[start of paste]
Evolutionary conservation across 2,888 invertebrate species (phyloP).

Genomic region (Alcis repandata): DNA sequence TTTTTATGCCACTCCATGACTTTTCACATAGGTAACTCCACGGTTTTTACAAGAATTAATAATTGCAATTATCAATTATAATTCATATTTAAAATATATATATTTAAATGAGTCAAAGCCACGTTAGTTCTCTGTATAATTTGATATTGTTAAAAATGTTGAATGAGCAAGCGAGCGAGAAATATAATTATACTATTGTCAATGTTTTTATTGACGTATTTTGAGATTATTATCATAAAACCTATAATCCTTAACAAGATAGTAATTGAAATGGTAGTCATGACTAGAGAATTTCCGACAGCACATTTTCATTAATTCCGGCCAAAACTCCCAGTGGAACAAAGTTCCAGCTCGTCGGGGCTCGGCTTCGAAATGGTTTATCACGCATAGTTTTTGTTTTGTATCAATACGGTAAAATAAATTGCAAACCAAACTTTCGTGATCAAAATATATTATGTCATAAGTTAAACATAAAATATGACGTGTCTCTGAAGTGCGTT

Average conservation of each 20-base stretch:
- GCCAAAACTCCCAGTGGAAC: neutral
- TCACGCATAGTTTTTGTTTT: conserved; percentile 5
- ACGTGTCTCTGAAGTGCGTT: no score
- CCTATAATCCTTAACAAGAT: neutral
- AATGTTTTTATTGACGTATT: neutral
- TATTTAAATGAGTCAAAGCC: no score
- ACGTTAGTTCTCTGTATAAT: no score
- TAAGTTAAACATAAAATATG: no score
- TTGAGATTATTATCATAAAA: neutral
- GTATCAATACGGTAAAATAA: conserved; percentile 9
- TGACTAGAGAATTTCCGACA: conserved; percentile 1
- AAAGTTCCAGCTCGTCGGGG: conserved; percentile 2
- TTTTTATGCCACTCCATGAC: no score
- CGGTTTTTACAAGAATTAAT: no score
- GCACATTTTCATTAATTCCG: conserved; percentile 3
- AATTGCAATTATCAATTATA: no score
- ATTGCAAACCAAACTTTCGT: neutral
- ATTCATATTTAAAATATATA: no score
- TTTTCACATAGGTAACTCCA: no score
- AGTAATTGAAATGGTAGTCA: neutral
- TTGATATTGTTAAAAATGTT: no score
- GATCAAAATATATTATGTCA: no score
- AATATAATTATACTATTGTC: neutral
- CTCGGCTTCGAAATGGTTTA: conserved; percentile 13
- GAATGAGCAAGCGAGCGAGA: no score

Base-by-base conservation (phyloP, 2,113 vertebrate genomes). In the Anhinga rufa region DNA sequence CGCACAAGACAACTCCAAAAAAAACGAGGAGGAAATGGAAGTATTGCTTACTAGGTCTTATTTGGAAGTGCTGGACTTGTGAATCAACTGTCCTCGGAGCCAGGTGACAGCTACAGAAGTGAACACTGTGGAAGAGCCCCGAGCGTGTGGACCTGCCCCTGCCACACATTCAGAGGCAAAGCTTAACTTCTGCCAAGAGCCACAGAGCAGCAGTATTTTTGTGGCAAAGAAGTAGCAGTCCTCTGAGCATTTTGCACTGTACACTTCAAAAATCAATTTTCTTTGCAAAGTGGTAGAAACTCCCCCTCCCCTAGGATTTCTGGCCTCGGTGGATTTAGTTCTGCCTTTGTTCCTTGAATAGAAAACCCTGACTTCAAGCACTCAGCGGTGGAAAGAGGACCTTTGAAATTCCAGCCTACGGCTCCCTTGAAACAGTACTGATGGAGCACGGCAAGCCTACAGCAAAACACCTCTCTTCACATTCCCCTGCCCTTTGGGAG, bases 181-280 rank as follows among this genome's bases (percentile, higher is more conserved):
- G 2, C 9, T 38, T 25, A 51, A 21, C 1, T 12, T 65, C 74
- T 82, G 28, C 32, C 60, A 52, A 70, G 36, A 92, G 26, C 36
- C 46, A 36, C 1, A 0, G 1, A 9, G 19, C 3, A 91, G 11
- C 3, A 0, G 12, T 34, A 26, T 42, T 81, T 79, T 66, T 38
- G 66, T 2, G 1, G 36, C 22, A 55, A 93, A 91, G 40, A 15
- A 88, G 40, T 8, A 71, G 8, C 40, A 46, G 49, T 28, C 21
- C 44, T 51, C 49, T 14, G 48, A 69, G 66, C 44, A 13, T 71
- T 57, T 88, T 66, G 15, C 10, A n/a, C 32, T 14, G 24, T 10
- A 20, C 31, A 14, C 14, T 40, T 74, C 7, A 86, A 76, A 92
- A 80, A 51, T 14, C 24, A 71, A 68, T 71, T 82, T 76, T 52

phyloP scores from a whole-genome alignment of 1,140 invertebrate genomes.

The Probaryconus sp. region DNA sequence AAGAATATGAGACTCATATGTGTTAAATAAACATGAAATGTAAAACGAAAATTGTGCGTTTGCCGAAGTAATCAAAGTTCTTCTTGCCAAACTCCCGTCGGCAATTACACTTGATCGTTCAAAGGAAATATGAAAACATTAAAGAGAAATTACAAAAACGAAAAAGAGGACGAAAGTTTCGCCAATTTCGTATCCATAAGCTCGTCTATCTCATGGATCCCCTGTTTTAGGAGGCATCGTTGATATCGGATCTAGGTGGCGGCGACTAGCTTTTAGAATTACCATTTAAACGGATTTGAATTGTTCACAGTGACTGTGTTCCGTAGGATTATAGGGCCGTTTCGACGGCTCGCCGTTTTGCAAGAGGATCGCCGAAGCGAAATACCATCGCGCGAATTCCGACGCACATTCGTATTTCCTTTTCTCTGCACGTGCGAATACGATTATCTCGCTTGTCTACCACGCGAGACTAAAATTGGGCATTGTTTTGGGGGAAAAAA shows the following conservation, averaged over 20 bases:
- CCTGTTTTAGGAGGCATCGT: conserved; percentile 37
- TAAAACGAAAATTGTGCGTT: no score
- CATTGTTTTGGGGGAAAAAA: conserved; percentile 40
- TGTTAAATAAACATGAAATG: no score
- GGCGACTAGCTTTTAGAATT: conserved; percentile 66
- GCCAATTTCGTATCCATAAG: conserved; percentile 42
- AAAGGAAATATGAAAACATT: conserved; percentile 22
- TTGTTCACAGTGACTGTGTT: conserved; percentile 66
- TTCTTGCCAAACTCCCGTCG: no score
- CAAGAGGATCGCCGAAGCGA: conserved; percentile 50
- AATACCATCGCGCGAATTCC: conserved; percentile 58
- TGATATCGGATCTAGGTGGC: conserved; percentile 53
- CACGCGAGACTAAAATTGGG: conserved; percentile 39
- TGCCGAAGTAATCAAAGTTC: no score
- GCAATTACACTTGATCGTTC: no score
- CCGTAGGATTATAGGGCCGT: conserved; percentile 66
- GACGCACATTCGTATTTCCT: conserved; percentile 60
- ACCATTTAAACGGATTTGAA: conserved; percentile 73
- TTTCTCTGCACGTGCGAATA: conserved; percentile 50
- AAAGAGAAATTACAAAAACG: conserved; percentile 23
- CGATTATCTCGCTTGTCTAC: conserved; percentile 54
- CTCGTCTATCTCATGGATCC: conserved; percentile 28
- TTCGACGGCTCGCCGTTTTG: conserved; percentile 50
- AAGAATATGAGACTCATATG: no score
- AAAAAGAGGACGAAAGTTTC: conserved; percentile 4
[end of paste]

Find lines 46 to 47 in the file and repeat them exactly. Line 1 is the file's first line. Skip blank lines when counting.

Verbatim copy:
- GGCGACTAGCTTTTAGAATT: conserved; percentile 66
- GCCAATTTCGTATCCATAAG: conserved; percentile 42